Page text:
McVicker possesses a deep professional background in the petroleum and transportation industries. He’s got a bachelor’s degree in chemical engineering from Oregon State University, with a minor in business.
He said he looks to hire people with character and that Tidewater is more than willing to train people to do a job. “It’s hard to train character,” McVicker said.
As it looks to maintain a strong workforce, Tidewater also is fresh off a financial changeover that McVicker says will further position the company for long-term growth.
Under the new arrangement, Tidewater Holdings remains the operating partner for its two subsidiaries while Stonepeak Infrastructure Partners — a New York-based investment firm — replaces Portland-based Endeavour Capital as the major equity investor in Tidewater.
Next up for Tidewater is a project that’s freighted with both the opportunity to grow and the potential to prompt a public outcry.
With its “Morrow Pacific” plan, Ambre Energy wants to haul 8 million tons of coal annually from the Port of Morrow to the Port of St. Helens.
The plan calls for hauling coal on covered barges from the Port of Morrow near Boardman, Ore. 190 miles down the Columbia River to the Port of St. Helens, Ore., where it would be loaded onto vessels headed for Asia.
Tidewater expects to be tapped to help make that plan a reality.
If it works out, Tidewater would deploy its tugs to guide coal-filled barges between the Morrow and St. Helens ports.
“We hope to hear soon that we are the preferred transportation provider for (Ambre),” McVicker said. Ambre hopes to secure permits in early 2014.
The work would mean “significant growth for us,” McVicker said, leading the company to expand its fleet and to hire dozens of new workers as the Ambre project ramps up.
McVicker said some of the environmental concerns — coal dust among them — don’t apply in this case, given the covered barges and contained loading facilities.
He said barging the coal is the most environmentally sound way of moving it. “We have lower fuel consumption,” he added.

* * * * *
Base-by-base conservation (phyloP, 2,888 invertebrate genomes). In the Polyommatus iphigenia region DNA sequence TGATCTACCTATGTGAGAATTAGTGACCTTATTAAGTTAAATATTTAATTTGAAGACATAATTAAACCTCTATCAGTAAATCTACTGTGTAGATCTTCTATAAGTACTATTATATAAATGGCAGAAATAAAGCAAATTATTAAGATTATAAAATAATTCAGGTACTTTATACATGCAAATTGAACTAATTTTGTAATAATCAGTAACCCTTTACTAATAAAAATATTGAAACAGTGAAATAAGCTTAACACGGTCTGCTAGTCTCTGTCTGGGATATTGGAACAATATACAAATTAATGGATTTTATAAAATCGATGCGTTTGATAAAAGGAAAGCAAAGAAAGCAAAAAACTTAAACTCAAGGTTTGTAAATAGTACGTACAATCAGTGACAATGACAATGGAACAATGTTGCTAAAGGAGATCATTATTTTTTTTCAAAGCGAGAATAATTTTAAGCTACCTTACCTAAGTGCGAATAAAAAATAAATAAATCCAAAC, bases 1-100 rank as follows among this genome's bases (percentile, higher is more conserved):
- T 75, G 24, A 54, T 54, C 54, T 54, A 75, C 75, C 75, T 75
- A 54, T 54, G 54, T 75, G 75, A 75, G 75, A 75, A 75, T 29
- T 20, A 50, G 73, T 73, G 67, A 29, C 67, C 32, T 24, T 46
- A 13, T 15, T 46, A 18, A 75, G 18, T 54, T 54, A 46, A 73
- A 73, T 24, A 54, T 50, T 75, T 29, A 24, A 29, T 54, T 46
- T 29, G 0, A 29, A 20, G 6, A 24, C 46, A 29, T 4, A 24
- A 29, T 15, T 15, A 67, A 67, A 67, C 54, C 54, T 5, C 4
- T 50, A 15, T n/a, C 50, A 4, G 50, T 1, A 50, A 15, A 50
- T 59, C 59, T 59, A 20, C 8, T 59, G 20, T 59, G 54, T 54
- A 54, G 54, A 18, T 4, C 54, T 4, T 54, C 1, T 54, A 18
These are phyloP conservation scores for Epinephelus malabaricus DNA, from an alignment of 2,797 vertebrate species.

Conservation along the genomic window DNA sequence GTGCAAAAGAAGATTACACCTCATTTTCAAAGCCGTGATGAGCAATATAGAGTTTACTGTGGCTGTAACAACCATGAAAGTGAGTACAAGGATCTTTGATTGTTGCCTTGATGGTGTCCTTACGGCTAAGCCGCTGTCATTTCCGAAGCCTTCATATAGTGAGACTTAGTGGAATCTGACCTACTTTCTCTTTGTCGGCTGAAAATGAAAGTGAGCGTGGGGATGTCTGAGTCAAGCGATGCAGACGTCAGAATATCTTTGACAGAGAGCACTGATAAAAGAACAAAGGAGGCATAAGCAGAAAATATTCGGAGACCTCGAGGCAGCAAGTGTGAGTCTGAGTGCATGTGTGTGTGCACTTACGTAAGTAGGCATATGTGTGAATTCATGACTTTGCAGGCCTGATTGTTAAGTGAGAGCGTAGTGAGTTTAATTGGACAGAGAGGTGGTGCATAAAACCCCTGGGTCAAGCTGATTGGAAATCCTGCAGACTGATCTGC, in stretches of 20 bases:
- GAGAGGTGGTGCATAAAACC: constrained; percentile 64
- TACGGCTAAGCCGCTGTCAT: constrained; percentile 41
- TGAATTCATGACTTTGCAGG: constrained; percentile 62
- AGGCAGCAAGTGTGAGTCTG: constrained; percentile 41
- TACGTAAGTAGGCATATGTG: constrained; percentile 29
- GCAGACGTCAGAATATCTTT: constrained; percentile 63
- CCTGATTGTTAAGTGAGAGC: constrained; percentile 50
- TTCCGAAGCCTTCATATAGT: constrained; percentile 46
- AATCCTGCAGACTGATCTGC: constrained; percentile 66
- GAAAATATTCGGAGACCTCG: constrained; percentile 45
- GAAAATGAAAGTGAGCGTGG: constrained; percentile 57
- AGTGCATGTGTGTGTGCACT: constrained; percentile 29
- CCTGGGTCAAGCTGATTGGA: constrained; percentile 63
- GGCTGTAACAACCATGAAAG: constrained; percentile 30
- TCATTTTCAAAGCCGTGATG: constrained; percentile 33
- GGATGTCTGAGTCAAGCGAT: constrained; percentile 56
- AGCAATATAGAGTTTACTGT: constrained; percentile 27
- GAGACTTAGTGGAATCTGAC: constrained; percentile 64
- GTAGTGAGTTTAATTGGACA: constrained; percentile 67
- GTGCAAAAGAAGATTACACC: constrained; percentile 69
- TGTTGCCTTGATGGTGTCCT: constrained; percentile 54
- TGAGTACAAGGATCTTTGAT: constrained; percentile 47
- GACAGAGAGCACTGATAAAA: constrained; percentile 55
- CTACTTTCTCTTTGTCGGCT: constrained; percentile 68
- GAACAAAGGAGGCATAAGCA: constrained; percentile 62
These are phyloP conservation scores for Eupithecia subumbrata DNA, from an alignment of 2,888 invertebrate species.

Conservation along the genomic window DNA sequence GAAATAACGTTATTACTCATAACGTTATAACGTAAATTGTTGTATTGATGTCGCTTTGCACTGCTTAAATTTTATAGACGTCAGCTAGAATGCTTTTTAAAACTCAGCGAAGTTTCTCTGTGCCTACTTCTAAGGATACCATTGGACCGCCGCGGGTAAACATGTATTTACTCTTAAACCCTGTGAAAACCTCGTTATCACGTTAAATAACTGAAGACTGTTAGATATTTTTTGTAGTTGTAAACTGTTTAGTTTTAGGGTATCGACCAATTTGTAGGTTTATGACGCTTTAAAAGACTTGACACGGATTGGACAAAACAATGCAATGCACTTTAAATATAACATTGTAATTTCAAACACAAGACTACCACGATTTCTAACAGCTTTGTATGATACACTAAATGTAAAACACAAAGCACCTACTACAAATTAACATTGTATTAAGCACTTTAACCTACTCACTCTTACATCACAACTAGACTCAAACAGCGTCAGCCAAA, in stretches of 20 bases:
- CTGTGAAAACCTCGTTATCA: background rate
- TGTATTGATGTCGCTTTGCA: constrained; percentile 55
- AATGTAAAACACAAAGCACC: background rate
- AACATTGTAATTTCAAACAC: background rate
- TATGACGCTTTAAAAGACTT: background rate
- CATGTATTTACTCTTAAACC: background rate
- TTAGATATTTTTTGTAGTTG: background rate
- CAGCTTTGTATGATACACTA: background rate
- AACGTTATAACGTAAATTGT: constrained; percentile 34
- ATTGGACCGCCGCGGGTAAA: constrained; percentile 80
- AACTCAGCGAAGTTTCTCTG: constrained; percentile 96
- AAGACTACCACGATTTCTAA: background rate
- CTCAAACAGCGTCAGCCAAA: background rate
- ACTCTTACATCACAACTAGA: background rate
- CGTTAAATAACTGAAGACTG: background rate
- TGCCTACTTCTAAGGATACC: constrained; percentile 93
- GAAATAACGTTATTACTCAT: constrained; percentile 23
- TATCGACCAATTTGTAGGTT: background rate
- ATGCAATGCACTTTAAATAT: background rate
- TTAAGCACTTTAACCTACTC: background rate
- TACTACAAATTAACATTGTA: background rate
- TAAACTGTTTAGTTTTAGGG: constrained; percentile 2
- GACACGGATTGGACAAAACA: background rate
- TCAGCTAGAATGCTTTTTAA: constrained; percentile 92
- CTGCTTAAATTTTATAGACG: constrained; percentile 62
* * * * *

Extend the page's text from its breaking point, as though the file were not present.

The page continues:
But the coal will end up getting burned in power plants in China and other locations, a major concern as scientists warn of the growing threat of global warming.
“We’ll let others decide if Asia is going to burn coal or not,” McVicker said. “We’re just not going to get engaged in that argument, that debate.”
It’s important to minimize harmful emissions, McVicker said, and “the more you can put that coal on barges, the better.”
Indeed, Tidewater is focused on growth.
And, back aboard the tugboat Chief, the crew was focused on the tasks ahead. Its journey included a stop at Umatilla, Ore., where it would drop off a barge full of biodiesel.
It’s flinty work. But Tidewater maintains a strong workplace health and safety record. Since 2004, its workers’ compensation claims costs have been “lower than average,” a good indication, according to the Washington State Labor & Industries Department.
And, in five safety inspections going back to 2001, Tidewater has had no violations.
The Chief’s pilot, Mike Ellsworth, who’s been in the business since 1976 — about four of those years with Tidewater — said people at the company take pride in their work.
And if you want to work in the tug and barge industry, Ellsworth said, it’s generally understood that Tidewater is “the one you want to be at.”